Why do we give Christmas gifts?
Different cultures have different explanations for the giving of gifts. Some base it on the story of St. Nicholas, Bishop of Myra, who secretly gave bags of gold to cover the doweries of the daughters of the poor. His feast day is December 6th and this is often the occasion for giving gifts to children. He is also the origin of the Santa Claus tradition associated with Christmas itself. Other cultures give gifts at Christmas or Epiphany in imitation of the Three Wise Men, who gave gifts to the Child Jesus, as we see in Matthew 2:1-12. Whichever tradition a family follows, we should always keep in mind that we are the recipients of the greatest Gift, Christ Himself, and the Salvation He provides.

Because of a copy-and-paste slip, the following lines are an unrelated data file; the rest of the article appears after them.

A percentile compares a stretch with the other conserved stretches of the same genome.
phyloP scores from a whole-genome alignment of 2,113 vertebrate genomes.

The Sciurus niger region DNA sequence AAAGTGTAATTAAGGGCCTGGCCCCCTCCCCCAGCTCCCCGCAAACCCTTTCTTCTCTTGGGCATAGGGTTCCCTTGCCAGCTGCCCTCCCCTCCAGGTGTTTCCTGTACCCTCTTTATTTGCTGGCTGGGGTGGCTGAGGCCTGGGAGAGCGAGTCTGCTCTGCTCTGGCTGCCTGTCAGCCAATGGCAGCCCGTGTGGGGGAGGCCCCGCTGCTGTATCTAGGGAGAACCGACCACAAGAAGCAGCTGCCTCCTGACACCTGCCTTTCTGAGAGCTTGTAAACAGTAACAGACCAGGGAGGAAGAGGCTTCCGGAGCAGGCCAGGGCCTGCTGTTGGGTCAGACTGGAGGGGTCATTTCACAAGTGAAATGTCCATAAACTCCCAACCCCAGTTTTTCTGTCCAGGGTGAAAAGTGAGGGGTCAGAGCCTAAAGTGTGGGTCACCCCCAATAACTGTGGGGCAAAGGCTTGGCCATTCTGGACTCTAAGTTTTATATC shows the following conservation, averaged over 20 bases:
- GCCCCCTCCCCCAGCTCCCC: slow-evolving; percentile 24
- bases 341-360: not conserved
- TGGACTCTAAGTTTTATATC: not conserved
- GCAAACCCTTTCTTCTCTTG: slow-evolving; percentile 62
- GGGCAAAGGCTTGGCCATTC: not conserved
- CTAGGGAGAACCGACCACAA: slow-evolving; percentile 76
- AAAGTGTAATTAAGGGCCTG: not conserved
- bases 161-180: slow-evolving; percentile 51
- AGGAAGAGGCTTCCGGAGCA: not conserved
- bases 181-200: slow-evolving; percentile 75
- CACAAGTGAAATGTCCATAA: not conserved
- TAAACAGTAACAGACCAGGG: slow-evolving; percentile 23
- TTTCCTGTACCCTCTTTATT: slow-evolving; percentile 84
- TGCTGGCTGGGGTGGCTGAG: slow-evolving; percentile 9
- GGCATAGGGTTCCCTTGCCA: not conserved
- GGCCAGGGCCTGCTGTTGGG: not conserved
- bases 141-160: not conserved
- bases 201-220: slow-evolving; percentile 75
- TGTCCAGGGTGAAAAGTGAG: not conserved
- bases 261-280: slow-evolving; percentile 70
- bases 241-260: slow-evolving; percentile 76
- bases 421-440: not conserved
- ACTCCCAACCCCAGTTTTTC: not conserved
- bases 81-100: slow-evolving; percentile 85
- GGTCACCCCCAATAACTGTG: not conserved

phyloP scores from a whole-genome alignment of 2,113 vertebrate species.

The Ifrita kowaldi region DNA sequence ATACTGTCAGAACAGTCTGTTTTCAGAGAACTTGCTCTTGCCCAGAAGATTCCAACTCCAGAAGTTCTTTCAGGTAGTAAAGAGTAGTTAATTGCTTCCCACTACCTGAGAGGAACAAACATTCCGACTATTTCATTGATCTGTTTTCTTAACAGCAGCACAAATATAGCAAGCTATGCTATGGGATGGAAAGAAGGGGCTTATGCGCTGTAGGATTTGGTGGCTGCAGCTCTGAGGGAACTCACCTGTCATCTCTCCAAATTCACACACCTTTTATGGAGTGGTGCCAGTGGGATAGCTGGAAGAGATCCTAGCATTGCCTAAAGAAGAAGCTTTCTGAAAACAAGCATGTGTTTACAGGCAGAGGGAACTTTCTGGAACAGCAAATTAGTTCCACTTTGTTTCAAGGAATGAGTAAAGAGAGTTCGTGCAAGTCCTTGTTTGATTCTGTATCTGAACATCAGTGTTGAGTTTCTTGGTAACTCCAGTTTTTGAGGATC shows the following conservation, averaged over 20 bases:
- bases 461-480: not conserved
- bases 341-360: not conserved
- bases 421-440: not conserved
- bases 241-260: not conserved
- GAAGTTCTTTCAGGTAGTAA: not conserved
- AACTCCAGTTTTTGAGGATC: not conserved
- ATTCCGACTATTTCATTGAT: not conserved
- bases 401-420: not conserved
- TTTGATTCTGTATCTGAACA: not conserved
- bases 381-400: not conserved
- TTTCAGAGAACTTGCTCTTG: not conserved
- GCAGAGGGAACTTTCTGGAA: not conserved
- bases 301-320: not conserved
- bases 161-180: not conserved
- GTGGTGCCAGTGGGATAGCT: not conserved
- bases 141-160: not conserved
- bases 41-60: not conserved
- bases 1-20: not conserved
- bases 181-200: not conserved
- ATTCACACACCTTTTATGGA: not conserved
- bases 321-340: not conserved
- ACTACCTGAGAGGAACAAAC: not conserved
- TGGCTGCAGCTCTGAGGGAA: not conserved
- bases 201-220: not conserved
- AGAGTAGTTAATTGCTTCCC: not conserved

What gifts can we give to Jesus?
Jesus wants us to grow closer to Him, so our gifts should reflect this goal. We can pray more, read Sacred Scripture, go to Confession, forgive someone, or break a sinful habit.
“Today the Magi gaze in deep wonder at what they see: heaven on earth, earth in heaven, man in God, God in man, one whom the whole universe cannot contain now enclosed in a tiny body. As they look, they believe and do not question, as their symbolic gifts bear witness: incense for God, gold for a king, myrrh for one who is to die.” — St. Peter Chrysologus